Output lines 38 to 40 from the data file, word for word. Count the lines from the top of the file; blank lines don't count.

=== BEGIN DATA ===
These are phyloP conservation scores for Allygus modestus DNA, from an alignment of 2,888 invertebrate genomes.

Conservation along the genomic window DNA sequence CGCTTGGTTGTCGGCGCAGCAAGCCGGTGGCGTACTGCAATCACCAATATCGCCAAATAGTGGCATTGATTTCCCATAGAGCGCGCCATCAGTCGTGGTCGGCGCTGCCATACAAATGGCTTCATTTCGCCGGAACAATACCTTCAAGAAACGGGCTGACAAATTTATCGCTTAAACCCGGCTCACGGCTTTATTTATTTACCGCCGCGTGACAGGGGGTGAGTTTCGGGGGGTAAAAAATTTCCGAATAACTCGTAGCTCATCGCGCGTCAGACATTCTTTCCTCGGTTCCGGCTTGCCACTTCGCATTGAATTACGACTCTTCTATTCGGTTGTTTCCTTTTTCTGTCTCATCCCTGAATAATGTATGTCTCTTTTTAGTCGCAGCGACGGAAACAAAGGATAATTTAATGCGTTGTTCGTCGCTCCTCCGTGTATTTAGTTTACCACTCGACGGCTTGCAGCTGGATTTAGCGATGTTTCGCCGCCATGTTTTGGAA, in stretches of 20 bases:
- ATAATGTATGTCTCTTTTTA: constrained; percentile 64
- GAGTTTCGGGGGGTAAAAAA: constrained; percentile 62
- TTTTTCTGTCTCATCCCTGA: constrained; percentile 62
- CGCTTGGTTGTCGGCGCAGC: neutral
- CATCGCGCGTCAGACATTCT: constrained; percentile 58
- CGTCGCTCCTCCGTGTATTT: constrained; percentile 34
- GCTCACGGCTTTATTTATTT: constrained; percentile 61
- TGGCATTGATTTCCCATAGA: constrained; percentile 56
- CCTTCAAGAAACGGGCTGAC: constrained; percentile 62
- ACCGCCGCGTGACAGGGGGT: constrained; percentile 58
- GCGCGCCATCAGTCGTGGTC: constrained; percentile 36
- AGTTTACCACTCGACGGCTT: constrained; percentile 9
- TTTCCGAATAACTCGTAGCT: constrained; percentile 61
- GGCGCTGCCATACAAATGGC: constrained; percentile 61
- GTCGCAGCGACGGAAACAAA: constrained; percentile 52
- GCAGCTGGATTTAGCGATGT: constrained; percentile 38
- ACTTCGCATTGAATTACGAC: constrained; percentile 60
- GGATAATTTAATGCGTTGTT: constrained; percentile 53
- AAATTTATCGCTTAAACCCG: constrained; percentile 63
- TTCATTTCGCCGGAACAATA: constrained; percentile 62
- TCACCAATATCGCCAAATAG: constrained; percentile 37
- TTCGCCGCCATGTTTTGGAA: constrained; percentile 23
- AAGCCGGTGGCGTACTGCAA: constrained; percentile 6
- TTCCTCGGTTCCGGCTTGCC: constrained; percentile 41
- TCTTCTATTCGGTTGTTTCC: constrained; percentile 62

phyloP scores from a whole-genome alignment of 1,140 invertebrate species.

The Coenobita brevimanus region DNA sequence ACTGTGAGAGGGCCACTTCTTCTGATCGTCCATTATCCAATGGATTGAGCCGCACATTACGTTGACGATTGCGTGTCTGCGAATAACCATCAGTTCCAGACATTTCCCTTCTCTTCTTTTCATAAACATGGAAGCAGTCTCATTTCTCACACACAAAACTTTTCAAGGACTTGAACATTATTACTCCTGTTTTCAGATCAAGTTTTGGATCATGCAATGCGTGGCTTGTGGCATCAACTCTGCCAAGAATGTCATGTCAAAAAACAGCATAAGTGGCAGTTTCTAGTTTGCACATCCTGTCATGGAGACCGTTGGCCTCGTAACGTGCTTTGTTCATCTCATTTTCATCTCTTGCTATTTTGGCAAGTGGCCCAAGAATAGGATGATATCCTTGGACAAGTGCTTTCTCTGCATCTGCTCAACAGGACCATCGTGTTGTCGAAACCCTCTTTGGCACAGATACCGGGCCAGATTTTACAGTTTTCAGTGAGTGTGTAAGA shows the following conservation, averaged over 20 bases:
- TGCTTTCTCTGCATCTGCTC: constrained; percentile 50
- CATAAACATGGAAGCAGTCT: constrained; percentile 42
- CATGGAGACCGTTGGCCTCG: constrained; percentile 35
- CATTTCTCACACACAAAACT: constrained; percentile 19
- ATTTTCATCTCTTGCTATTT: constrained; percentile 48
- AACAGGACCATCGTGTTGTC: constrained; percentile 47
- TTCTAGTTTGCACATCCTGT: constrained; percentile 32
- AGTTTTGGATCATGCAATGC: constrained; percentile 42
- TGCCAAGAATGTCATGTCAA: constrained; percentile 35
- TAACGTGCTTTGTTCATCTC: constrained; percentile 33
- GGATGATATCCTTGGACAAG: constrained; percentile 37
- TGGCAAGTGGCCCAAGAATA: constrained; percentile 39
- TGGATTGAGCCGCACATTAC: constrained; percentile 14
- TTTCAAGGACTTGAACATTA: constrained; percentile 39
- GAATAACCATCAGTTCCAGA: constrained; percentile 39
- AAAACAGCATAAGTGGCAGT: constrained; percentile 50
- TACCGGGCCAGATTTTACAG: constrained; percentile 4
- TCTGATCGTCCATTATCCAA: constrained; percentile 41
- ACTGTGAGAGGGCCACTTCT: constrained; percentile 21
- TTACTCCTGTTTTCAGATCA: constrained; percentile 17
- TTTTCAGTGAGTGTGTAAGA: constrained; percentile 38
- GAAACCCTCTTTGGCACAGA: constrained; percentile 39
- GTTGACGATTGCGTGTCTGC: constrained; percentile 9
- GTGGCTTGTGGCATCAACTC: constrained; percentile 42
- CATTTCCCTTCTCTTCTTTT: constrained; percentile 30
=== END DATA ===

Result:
- TGCCAAGAATGTCATGTCAA: constrained; percentile 35
- TAACGTGCTTTGTTCATCTC: constrained; percentile 33
- GGATGATATCCTTGGACAAG: constrained; percentile 37